Thursday, October 13, 2011

Tracking Surface Changes From Space Using InSAR

Scientists are making advances in the use of satellite data to map changes in Earth’s surface, ESA reports. Subsidence of only millimetres can be detected thanks to advances in technology.

The picturesque town of Assisi nestling in central Italy’s rolling hills has, for centuries, drawn tourists, religious pilgrims and lovers of art. But it has also drawn the attention of scientists who see the real weight of its reputation. By exploiting satellite data, they have found that some areas of the historical town are sinking by 7.5 mm per year.

This is just one of the many areas around the world where satellites have detected surface changes down to the millimetre from their orbits hundreds of kilometres above. The findings were presented at the Fringe Workshop on advances in the science and applications of radar interferometry held at ESRIN, ESA’s centre for Earth observation, in Frascati, Italy.

Interferometric Synthetic Aperture Radar – or InSAR – is a remote sensing technique where two or more images over the same scene are combined to detect slight changes occurring between acquisitions.

Tiny changes on the ground cause changes in the radar signal and lead to rainbow-coloured interference patterns in the combined image, known as ‘a SAR interferogram’.

The Fringe Workshop takes its name from these coloured fringes seen in the interferograms. Precise measurements – down to a scale of a few millimetres – can be detected across wide areas. Tectonic plates grinding past one another, the slow ‘breathing’ of active volcanoes, the slight sagging of a city street due to groundwater extraction, even the thermal expansion of a building on a sunny day.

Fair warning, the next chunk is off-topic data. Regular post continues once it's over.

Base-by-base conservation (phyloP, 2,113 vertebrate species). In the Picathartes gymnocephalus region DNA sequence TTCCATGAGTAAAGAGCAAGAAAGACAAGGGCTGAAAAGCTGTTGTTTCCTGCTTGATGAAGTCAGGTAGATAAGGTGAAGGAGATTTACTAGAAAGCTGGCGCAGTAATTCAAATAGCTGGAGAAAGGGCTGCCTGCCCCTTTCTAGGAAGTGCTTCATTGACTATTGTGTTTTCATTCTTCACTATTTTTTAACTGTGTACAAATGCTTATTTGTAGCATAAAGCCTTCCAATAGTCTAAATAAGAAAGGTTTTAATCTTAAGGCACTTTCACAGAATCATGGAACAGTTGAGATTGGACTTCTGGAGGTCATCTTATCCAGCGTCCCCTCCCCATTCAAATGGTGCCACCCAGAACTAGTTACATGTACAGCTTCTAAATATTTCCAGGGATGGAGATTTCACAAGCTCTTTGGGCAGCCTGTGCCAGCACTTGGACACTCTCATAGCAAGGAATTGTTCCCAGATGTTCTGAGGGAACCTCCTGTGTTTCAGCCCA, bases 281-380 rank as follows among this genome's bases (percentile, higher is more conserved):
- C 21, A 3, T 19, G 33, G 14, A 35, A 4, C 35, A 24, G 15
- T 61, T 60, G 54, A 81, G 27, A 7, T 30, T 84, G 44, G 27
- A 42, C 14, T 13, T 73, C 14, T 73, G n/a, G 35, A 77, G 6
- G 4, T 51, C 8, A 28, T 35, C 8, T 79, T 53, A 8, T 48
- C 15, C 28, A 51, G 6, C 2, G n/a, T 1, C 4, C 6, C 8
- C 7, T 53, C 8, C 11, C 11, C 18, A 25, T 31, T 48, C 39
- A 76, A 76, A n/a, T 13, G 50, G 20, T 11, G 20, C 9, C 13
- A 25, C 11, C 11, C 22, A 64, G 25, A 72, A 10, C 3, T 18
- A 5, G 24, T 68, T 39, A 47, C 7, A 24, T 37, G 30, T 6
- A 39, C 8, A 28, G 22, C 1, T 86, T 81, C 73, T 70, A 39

Just a few years ago, only dedicated areas could be mapped. But advances now allow for subsidence detection over large regions – even whole countries, like Italy – while maintaining a high resolution.

At this year’s Fringe Workshop, findings and advances were presented by some of the 400 scientists – a large number compared to the original four specialists who, in 1991, decided to create the Fringe group while discussing the early InSAR results from the ERS-1 mission.

Tracking surface changes is important for areas like this because it is home to an oil reservoir. While the now-retired ERS satellites played a major role in advancing interferometry, radars aboard satellites such as ESA’s Envisat continue to collect data used to detect surface changes.

The Sentinel-1 satellite due to be launched in 2013 will ensure the continuity of SAR data for years to come, with improved coverage compared to its ERS and Envisat predecessors.


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